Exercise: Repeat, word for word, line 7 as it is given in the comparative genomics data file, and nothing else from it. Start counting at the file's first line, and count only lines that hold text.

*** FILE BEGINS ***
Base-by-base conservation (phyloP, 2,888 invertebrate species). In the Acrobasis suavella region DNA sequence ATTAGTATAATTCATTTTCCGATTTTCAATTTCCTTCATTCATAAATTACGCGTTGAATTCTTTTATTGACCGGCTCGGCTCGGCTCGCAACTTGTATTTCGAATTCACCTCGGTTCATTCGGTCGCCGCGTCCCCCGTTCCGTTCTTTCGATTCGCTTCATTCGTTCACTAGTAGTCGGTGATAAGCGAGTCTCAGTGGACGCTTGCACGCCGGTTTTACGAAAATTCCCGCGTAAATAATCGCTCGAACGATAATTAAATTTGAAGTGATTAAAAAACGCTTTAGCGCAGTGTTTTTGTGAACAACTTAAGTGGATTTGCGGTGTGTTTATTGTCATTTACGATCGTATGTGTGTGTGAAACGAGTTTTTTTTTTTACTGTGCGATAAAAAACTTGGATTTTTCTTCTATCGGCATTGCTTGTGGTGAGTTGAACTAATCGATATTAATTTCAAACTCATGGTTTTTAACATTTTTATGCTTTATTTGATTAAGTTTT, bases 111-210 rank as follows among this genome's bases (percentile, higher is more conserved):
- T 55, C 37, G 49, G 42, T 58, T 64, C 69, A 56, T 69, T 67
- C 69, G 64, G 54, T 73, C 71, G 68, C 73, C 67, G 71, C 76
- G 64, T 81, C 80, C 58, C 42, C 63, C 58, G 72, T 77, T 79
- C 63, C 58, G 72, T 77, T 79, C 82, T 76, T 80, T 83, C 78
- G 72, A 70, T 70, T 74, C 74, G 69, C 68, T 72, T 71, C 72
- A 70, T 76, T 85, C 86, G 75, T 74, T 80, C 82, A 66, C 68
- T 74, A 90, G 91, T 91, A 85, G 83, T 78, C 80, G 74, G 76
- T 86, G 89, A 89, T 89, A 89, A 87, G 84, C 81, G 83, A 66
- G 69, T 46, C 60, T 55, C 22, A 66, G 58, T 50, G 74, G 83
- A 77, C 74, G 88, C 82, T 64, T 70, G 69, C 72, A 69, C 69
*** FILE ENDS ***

- A 70, T 76, T 85, C 86, G 75, T 74, T 80, C 82, A 66, C 68